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13. milkshaken on April 5, 2012 10:23 AM writes...

beauty is in the eye of a shareholder

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14. CMCguy on April 5, 2012 1:02 PM writes...

As a process chemist I can't help but quickly move beyond any aesthetic attraction I might see to "can I make at large scale with starting materials that would be widely available".

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15. bbooooooya on April 5, 2012 1:19 PM writes...

Sucrose. Aesthetically pleasing, made on megaton scales, and ever so tasty.

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16. David Borhani on April 5, 2012 1:33 PM writes...

It's hard to beat Li+ (Li2CO3) for ligand efficiency, synthetic accessibility, and beauty (in the Greek "Music of the Spheres" mode). Or is that too "simple"? ;-)
-- David

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17. Vader on April 5, 2012 3:29 PM writes...

Beautiful drug molecule? Metformin works. Simple, elegant, and effective.

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18. hopeless on April 5, 2012 5:42 PM writes...

Have some high standards please, folks.

To be qualified as beautiful drug molecule, it should have clean designed structure, elegant synthesis to make and superb efficacy.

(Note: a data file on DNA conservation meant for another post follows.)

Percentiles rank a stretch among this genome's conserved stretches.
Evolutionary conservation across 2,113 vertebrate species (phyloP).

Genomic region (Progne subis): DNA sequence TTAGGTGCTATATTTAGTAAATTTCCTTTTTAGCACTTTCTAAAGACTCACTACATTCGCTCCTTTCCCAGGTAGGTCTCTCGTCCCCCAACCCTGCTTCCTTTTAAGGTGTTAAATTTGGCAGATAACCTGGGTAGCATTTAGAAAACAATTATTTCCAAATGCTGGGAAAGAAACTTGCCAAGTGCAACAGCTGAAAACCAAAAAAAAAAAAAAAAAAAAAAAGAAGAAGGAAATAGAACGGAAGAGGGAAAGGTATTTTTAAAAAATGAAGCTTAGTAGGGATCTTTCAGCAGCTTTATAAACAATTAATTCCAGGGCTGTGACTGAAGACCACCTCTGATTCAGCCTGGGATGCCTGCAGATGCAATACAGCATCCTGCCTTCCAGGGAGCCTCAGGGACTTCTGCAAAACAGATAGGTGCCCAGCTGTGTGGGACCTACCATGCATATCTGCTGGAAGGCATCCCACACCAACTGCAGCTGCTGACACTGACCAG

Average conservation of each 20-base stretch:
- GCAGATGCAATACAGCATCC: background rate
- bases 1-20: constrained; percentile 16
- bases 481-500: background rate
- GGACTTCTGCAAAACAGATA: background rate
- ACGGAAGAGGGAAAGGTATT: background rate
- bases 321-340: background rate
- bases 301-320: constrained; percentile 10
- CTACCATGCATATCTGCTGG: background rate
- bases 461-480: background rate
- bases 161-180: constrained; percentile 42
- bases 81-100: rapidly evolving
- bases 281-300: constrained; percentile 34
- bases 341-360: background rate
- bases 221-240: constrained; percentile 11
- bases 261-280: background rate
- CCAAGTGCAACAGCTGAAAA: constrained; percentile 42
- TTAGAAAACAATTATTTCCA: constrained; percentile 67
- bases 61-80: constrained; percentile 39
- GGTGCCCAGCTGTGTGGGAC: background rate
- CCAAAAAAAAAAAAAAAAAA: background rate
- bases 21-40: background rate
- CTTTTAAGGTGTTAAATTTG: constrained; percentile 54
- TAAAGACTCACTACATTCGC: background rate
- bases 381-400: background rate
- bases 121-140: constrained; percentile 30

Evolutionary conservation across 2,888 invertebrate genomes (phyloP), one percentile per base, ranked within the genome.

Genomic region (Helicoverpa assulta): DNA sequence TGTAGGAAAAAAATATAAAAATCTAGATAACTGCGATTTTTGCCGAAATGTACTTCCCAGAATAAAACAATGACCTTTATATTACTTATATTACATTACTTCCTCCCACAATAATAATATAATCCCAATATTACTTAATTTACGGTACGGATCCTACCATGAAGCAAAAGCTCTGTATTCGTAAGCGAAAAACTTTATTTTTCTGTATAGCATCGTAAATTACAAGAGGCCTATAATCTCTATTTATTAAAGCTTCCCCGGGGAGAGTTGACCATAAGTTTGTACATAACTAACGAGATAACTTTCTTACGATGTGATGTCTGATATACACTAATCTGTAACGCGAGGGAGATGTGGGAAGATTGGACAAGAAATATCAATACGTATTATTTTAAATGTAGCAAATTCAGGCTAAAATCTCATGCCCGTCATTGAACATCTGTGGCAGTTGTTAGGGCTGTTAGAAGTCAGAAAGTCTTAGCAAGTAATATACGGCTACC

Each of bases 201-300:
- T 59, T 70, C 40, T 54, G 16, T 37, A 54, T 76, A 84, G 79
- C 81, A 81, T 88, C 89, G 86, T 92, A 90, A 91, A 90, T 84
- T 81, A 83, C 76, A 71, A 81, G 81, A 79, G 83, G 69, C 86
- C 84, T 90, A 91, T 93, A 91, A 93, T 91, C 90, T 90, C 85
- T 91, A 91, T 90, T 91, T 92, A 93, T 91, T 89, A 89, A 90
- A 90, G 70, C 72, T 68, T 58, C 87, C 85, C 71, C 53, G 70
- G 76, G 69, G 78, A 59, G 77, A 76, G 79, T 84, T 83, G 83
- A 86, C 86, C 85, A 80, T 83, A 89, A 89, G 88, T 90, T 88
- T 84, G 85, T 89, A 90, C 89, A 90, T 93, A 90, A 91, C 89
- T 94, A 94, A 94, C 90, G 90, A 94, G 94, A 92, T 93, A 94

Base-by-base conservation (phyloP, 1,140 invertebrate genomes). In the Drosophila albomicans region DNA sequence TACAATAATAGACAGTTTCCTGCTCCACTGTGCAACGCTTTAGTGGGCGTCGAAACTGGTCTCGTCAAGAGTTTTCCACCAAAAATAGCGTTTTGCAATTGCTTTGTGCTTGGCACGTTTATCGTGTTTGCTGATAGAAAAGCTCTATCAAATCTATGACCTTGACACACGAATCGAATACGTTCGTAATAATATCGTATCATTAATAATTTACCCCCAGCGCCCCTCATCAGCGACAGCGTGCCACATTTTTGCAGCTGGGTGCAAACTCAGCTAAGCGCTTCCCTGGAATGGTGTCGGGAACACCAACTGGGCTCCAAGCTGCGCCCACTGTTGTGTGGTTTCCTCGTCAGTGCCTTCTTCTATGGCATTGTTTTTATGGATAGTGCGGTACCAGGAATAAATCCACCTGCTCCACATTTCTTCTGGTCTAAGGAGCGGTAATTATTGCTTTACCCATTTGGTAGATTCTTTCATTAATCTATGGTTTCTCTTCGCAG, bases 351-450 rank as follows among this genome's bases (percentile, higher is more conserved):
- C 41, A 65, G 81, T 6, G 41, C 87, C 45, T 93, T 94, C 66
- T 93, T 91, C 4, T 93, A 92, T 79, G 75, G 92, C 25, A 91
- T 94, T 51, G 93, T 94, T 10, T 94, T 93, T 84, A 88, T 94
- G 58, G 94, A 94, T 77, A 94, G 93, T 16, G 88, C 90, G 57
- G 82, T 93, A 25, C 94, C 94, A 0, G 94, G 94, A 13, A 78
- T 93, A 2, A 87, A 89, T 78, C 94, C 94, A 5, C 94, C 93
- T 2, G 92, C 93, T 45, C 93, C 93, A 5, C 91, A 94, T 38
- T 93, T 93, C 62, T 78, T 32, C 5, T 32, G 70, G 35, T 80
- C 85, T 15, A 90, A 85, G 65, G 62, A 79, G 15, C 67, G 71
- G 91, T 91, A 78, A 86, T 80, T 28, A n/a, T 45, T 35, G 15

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19. JF on April 5, 2012 7:17 PM writes...

The hydroxy ethylsulfonamide isosteres invented at Searle in the early 90's (for which Derek's company paid a royalty for the first 2 Vertex / GSK compounds) HIV protease inhibitors was clearly very good resulting in amprenavir. phosamprenavir and Prezestia (a now J&J compound). This was clearly one of the most concise and easily prepared potent HIV-Protease inhibitors. Ellerman at Berkley did a zombiechem study on it that essentially covered ever compound Searle had ever claimed to help his tenure and Ghosh seems to think he invented the molecule. It is far more concise than any of the first generation protease inhibitors and is one of the 2 that are billion dollar a year drugs

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20. Rock on April 5, 2012 11:13 PM writes...

I have two picks:
Sitagliptin (Januvia) and varenacline (Chantix).

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21. Anonymous on April 6, 2012 4:00 AM writes...

I thought all you had to do was deuterate someone else's molecule to make it beautiful........

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22. petros on April 6, 2012 8:32 AM writes...